Every year, when the end of October looms, it’s time for Spiel, the largest tabletop gaming exhibition in the world! It’s held in Essen, which is about a 90 minute drive from our home, and we have been attending on a single day for some years now. We prefer going on the first day (when everything (and everyone!) is still relatively fresh), but it wasn’t clear until late whether klik had to work on Thursday evening. But her lesson on Thursday was cancelled because everyone was out, because it’s the fall vacation here — so we could go on Thursday after all.
We set out at 09:00, which would see us arrive at the fair about 30 minutes after opening. When we started going, quite a few years ago, we could always park close to the fairgrounds themselves. Later, it got busier and we had to park in a parking garage a bit of a walk away. We were aiming at that again this year, but everything was full as we arrived. And since every road towards the fair had been jam-packed with cars, it took us a long, long time to get to the off-site parking where we could park and grab a shuttlebus. Next year, we might leave earlier, and we’ll go to the offsite parking straight away — it’s conveniently just off the highway (for future reference: exit 26 of the A52), and the shuttle buses are quite frequent.
So we were off to a bad/late start, but we had an excellent day anyway. We didn’t have enough time to look at everything (ain’t nobody got time for that!) but we managed to hit all the stands I had marked up as being interesting before we joined B&G for afternoon tea, so after that we just wandered the halls. Mainly halls 4, 5 and 6, because they’re not as crowded, and that’s where all the ‘odd’ stuff is: the first three halls are large hard-core boardgaming companies, but the halls with the larger numbers are the smaller publishers, RPG companies, cosplay accessories etcetera. It’s a bit more chaotic, but I find it more interesting.
Did we need more dice? No, of course not. But we always want more! DnDice was selling crazy expensive metal dice (a EUR 400 platinum-coated set…), but they also had dice sets in very attractive colour combinations, housed in an attractive metal tin for easy storage and transport! They were very, very reasonably priced, so we got two.
There were two new sets of dice out for The One Ring. The blue/white one is kind of hard to read, but it’s gorgeous. Red and gold are always a good combination, and with the imagery of the Eye of Sauron, it looks extra menacing!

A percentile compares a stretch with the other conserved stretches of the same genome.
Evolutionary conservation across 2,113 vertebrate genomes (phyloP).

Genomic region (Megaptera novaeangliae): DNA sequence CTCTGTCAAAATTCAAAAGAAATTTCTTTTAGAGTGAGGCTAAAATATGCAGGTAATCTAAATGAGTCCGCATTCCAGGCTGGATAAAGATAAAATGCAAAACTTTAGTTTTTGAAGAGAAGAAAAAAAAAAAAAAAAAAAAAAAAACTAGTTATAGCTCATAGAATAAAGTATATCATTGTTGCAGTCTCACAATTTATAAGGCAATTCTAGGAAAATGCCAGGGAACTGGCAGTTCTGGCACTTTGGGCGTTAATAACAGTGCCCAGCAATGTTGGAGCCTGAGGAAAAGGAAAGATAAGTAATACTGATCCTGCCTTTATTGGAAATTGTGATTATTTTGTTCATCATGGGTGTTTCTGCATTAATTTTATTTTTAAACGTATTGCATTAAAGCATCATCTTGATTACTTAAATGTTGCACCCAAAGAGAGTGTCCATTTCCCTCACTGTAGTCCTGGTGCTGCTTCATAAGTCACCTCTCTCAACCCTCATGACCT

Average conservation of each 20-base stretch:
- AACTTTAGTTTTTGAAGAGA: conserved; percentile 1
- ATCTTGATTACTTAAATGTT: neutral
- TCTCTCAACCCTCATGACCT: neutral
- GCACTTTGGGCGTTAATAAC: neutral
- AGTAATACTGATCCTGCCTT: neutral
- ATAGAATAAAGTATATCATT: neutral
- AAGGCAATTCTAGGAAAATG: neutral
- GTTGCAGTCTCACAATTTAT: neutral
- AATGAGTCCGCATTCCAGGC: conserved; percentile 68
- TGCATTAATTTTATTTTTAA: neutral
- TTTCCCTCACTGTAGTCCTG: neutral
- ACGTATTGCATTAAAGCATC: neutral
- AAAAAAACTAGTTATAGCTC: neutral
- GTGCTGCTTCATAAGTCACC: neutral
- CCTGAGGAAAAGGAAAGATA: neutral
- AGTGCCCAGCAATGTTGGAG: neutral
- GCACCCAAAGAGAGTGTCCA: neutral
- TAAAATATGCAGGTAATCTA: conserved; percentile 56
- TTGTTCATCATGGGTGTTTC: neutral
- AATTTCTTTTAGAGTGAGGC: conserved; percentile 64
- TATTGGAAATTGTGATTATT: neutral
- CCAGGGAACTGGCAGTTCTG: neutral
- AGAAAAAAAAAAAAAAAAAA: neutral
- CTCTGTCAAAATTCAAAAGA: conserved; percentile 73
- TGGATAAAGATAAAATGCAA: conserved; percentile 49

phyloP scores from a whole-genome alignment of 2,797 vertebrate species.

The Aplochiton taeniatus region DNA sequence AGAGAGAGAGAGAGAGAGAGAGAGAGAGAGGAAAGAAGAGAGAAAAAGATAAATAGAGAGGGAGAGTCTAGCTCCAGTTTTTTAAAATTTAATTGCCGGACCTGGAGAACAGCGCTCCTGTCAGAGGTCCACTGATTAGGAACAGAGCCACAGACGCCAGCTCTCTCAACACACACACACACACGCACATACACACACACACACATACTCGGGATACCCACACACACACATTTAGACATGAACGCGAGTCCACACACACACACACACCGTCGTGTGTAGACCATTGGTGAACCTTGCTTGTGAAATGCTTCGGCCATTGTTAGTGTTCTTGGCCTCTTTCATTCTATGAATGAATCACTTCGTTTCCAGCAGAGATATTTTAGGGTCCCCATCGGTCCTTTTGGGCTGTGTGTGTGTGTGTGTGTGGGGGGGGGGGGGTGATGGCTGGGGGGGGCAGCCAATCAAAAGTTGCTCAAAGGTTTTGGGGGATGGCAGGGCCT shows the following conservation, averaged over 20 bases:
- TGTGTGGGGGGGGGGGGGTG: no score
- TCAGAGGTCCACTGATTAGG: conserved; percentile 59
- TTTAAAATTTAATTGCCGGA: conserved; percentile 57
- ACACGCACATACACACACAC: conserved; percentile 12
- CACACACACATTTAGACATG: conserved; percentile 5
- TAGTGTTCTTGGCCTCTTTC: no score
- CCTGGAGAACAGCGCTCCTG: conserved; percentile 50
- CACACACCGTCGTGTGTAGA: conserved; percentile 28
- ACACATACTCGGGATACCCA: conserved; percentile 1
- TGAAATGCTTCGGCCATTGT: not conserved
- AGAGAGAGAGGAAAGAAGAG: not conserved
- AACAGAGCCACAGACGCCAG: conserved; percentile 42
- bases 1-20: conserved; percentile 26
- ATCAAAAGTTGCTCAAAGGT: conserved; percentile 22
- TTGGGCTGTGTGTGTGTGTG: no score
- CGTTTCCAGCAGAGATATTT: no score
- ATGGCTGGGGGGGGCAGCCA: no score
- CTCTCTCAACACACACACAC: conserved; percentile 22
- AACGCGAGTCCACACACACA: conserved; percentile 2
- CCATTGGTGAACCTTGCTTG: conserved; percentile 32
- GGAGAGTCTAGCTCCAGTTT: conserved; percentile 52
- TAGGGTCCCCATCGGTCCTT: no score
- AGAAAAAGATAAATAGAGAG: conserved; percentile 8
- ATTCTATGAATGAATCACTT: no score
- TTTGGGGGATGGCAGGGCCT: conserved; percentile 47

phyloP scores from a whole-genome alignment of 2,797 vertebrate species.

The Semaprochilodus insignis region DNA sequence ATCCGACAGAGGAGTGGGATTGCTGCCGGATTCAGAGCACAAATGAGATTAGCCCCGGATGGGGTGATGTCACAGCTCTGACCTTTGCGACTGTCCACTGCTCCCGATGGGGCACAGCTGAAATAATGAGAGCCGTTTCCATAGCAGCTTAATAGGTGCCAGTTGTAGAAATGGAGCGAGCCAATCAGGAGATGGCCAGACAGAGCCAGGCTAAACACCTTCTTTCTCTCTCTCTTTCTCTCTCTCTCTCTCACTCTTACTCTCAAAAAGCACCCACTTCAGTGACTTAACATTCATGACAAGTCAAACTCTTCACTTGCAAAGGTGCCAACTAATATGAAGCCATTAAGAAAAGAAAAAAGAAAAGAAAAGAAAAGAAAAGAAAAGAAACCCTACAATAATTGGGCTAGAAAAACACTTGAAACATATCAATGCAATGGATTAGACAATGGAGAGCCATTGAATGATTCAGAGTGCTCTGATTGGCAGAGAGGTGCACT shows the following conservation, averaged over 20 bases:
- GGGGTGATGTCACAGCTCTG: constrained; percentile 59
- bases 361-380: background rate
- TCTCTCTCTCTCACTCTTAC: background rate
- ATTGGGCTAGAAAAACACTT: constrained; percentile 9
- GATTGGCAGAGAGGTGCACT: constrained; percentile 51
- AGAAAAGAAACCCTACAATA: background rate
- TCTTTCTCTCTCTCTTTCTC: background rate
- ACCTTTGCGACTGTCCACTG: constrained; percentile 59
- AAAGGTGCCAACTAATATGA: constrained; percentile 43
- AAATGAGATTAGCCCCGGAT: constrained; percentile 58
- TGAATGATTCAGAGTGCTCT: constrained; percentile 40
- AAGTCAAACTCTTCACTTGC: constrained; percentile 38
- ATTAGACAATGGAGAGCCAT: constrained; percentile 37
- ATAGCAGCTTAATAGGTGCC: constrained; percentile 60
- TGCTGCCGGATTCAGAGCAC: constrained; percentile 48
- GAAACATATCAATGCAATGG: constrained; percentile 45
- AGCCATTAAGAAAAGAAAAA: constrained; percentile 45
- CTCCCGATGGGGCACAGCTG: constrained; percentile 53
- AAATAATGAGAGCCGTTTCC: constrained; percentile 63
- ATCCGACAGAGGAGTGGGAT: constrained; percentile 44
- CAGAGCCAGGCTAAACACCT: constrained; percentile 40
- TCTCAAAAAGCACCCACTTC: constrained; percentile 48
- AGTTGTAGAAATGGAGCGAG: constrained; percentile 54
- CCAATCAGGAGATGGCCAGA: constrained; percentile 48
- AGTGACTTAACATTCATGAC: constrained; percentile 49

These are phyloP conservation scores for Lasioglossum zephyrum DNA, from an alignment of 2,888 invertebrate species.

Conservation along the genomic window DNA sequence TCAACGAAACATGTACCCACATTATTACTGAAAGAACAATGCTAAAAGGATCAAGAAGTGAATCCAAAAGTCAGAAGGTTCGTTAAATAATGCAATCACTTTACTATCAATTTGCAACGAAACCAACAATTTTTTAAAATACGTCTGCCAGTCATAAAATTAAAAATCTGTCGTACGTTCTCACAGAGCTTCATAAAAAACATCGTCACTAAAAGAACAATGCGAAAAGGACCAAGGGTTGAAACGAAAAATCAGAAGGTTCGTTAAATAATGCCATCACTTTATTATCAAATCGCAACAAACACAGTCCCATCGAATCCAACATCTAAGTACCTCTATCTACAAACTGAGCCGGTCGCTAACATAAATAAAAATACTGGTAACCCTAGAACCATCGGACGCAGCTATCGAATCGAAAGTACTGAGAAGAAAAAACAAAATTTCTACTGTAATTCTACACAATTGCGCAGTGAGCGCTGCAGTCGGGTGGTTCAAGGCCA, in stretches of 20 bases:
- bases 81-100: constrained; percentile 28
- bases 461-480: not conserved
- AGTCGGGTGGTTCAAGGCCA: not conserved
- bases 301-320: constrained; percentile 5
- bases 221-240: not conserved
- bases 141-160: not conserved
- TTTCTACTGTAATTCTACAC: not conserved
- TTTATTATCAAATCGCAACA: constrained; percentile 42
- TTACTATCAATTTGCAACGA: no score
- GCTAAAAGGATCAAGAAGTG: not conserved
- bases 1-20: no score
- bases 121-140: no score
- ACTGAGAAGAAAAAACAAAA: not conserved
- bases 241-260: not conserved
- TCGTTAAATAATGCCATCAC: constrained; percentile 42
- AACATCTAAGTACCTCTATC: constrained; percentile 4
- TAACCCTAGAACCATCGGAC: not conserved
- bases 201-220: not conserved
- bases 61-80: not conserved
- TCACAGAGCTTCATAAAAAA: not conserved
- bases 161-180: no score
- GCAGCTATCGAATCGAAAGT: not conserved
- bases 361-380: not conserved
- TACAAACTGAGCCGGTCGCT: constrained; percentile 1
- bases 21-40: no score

Personally, I prefer D6’es with numbers instead of pips, but the great colour combinations on all of these makes that I don’t care too much! I put this bunch in our ‘dice pot’, which is now completely filled. Not sure if we’re going to make a new one, or if I’ll just not get a reference packet next year.
Publishing boardgames is quite capital-intensive, and for publishers who can’t (or won’t) float that capital (or take the risk!) there is of course Kickstarter. Backerkit is a website that allows backers to buy additional add-ons etcetera after a Kickstarter campaign concluded. They were at the fair with a stand, presumably to get into contact with prospective boardgame publishers. Obviously, I’m not their target audience, but if they offer up a free pin, I’m all about that!
We got two pairs of gemstone dice from The Dice Shop Online. On top is a pair of fire turquoise dice, below is a pair of amethyst dice. The amethyst are especially nice, being semi-translucent. They catch the light beautifully.
We came by the stand of the publisher of Shadows of Esteren, a dark-fantasy RPG. Normally, dark fantasy is not really my thing, but the books are really beautiful with great art and cartography. We got to talk with one of the writers (and stupidly enough I didn’t ask their name…) and they explained what their design goal was, how they went about it, what was in the different books etcetera. So I bought the main book and the ‘prologue’ (which contains three adventures), just for that and the beautiful books.
We went by the stand of Japanimation Games and saw the ‘boardgame’ for Sword Art Online. It’s like yahtzee in that you are trying to get certain combination, and the abilities of the characters help you to get the combos you need. It’s themed after scenes from the series, and it’s a nice little diversion. We got the ‘Special Edition’ with the foil cards. They also had acrylic standees of the characters as an extra, but that doubled the price and I thought it just wasn’t worth it…
The reason we went by the stand of Japanimation Games is that they publish games based on Robotech — and then the Macross part of that series. My love for the Macross franchise is well-documented, so it didn’t really have to think long before I also bought Robotech: Ace Pilot, also fun little dice game that doesn’t really have many deep mechanics.
I heard someone tell another visitor that a pallet of Attack on the SDF-1 had been delayed since it was fresh off the printers. They expected it in the next day — and it’s not even out in the US! So I was a bit bummed, but then I remembered that my friend was going on Friday, so I called him in the evening when we got back (at 20:00…) and gave him a few tips. He did manage to get the game for me, but don’t have it in my sweaty palms just yet. That’s just a matter of time, though.
Last year, we had dinner at the fair, but when I walked up to the food truck serving up hamburgers, I was told that they were completely sold out! There were other options, but we decided to just go back home and get something to eat there. We arrived at 20:00, again eleven hours after we left!
It’s always kind of exhausting: lots of walking, lots of simuli, but it’s always a lot of fun. We’re going next year, too.Crossposted from my blog. Comment here or at the original post.